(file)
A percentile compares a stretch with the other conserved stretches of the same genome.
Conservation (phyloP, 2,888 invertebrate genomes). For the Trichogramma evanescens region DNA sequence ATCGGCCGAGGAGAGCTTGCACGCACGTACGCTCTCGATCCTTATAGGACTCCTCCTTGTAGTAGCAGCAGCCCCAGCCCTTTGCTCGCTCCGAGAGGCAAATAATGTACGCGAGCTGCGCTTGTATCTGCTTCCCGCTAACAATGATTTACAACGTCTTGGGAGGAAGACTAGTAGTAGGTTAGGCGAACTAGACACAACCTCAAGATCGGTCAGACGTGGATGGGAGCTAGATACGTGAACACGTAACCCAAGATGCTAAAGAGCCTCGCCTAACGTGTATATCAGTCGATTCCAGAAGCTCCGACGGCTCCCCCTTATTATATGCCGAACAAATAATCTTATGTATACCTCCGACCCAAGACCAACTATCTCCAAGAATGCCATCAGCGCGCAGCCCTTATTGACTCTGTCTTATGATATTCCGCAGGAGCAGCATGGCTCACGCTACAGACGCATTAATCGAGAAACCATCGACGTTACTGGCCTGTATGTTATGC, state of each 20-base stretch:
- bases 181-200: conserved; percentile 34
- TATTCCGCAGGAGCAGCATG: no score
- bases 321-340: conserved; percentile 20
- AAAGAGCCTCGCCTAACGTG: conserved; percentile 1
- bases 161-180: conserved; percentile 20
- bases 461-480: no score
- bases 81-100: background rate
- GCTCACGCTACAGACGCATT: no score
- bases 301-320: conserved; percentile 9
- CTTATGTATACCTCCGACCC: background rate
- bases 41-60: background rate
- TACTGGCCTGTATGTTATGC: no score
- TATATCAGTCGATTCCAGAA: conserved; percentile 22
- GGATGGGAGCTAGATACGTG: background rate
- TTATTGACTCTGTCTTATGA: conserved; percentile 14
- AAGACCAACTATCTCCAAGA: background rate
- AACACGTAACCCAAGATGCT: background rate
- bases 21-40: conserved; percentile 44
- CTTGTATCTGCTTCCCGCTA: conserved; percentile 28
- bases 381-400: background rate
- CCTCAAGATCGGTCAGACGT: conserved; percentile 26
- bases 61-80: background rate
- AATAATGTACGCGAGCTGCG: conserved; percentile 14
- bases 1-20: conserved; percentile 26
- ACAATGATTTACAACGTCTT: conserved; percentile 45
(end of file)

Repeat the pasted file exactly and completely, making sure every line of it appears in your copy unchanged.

A percentile compares a stretch with the other conserved stretches of the same genome.
Conservation (phyloP, 2,888 invertebrate genomes). For the Trichogramma evanescens region DNA sequence ATCGGCCGAGGAGAGCTTGCACGCACGTACGCTCTCGATCCTTATAGGACTCCTCCTTGTAGTAGCAGCAGCCCCAGCCCTTTGCTCGCTCCGAGAGGCAAATAATGTACGCGAGCTGCGCTTGTATCTGCTTCCCGCTAACAATGATTTACAACGTCTTGGGAGGAAGACTAGTAGTAGGTTAGGCGAACTAGACACAACCTCAAGATCGGTCAGACGTGGATGGGAGCTAGATACGTGAACACGTAACCCAAGATGCTAAAGAGCCTCGCCTAACGTGTATATCAGTCGATTCCAGAAGCTCCGACGGCTCCCCCTTATTATATGCCGAACAAATAATCTTATGTATACCTCCGACCCAAGACCAACTATCTCCAAGAATGCCATCAGCGCGCAGCCCTTATTGACTCTGTCTTATGATATTCCGCAGGAGCAGCATGGCTCACGCTACAGACGCATTAATCGAGAAACCATCGACGTTACTGGCCTGTATGTTATGC, state of each 20-base stretch:
- bases 181-200: conserved; percentile 34
- TATTCCGCAGGAGCAGCATG: no score
- bases 321-340: conserved; percentile 20
- AAAGAGCCTCGCCTAACGTG: conserved; percentile 1
- bases 161-180: conserved; percentile 20
- bases 461-480: no score
- bases 81-100: background rate
- GCTCACGCTACAGACGCATT: no score
- bases 301-320: conserved; percentile 9
- CTTATGTATACCTCCGACCC: background rate
- bases 41-60: background rate
- TACTGGCCTGTATGTTATGC: no score
- TATATCAGTCGATTCCAGAA: conserved; percentile 22
- GGATGGGAGCTAGATACGTG: background rate
- TTATTGACTCTGTCTTATGA: conserved; percentile 14
- AAGACCAACTATCTCCAAGA: background rate
- AACACGTAACCCAAGATGCT: background rate
- bases 21-40: conserved; percentile 44
- CTTGTATCTGCTTCCCGCTA: conserved; percentile 28
- bases 381-400: background rate
- CCTCAAGATCGGTCAGACGT: conserved; percentile 26
- bases 61-80: background rate
- AATAATGTACGCGAGCTGCG: conserved; percentile 14
- bases 1-20: conserved; percentile 26
- ACAATGATTTACAACGTCTT: conserved; percentile 45